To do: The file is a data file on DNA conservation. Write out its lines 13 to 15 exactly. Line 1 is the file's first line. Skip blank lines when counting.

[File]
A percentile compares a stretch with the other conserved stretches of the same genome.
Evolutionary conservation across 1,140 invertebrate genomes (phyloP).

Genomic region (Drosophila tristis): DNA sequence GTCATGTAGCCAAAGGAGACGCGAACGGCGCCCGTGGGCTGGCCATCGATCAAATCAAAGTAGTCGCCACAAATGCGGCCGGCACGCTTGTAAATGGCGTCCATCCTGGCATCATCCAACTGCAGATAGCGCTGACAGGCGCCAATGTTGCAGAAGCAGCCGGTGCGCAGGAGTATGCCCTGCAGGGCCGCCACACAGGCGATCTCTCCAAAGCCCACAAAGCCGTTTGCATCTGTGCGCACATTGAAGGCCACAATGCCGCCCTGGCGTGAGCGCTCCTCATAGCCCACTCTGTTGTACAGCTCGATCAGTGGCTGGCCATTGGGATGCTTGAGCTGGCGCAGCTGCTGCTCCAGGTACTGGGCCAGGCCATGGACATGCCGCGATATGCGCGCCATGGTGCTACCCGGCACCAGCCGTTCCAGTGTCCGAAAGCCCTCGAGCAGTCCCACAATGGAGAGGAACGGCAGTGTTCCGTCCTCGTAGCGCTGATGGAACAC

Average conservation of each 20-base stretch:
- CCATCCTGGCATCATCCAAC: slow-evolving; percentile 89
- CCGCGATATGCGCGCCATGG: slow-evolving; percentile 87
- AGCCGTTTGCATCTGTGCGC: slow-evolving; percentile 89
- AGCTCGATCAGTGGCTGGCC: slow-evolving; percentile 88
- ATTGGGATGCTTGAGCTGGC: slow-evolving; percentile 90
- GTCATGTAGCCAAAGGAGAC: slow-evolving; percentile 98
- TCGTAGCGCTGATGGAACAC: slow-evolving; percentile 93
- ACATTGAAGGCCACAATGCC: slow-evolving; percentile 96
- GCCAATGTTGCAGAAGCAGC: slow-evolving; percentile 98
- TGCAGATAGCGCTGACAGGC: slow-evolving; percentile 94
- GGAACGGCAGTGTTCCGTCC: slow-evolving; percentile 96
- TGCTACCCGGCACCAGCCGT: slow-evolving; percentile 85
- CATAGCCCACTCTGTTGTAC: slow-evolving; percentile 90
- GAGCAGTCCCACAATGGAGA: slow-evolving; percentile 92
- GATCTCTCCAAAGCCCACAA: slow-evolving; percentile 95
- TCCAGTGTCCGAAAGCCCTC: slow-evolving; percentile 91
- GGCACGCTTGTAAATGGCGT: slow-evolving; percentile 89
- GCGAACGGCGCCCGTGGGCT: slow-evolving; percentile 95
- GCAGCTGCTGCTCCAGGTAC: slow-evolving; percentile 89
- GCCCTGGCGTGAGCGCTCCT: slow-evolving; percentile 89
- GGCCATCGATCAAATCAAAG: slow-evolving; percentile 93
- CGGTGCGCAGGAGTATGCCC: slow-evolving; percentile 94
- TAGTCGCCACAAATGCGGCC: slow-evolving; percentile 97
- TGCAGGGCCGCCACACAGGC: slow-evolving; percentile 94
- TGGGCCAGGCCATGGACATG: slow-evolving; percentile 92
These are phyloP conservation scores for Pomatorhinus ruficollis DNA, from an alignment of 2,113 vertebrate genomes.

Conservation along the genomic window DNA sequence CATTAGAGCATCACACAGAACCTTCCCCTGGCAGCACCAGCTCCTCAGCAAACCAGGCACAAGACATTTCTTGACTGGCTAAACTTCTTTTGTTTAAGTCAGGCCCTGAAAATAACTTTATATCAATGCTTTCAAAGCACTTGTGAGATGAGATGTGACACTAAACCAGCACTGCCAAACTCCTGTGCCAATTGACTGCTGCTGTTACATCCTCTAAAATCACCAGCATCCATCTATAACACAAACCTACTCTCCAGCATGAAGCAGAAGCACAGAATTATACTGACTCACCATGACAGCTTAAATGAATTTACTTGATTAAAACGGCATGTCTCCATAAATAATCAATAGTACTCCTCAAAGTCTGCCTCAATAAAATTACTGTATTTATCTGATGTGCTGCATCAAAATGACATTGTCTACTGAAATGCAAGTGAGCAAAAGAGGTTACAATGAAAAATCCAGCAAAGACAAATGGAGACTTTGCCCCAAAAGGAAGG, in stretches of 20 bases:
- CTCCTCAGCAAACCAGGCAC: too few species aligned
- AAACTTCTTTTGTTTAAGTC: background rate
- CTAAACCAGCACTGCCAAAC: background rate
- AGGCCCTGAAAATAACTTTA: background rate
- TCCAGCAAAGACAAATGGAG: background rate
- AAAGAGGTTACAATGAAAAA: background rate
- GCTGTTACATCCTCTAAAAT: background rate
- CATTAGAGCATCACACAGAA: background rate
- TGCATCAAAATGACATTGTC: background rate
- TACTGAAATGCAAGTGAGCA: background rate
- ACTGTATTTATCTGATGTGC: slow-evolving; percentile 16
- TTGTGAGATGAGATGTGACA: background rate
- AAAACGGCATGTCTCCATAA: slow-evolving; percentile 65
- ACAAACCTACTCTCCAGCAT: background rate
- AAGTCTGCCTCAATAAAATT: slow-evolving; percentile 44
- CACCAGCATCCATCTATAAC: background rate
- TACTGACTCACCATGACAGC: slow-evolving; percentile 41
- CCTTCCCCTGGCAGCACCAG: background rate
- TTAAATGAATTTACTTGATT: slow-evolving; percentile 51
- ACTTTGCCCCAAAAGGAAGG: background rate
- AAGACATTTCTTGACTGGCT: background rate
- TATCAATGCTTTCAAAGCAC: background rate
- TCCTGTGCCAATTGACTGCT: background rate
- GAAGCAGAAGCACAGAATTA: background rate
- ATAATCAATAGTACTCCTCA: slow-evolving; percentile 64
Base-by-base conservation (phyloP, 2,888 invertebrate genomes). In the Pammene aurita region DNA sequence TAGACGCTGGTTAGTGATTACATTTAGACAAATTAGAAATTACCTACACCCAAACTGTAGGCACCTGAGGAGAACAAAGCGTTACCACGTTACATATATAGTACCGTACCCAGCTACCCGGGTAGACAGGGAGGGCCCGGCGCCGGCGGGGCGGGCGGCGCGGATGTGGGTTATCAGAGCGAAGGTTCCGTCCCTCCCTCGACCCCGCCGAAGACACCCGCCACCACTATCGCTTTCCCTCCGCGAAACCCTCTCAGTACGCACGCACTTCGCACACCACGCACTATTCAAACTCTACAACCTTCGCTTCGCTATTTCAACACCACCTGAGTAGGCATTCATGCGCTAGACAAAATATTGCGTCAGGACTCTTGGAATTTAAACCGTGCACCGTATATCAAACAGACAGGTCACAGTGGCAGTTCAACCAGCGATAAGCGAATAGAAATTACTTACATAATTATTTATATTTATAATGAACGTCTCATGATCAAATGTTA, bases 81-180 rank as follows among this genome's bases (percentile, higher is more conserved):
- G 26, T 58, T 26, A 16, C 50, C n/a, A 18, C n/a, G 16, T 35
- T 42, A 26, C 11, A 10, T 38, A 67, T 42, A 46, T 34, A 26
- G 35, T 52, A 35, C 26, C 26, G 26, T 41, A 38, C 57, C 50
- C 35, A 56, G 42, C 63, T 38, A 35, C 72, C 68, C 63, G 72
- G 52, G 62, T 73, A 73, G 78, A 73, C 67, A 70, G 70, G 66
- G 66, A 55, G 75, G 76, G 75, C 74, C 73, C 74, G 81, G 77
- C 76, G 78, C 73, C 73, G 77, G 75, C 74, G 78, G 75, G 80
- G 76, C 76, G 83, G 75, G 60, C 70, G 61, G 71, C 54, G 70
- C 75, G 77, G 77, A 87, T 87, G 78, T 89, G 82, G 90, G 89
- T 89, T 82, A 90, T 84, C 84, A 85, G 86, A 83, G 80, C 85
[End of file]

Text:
- GCCAATGTTGCAGAAGCAGC: slow-evolving; percentile 98
- TGCAGATAGCGCTGACAGGC: slow-evolving; percentile 94
- GGAACGGCAGTGTTCCGTCC: slow-evolving; percentile 96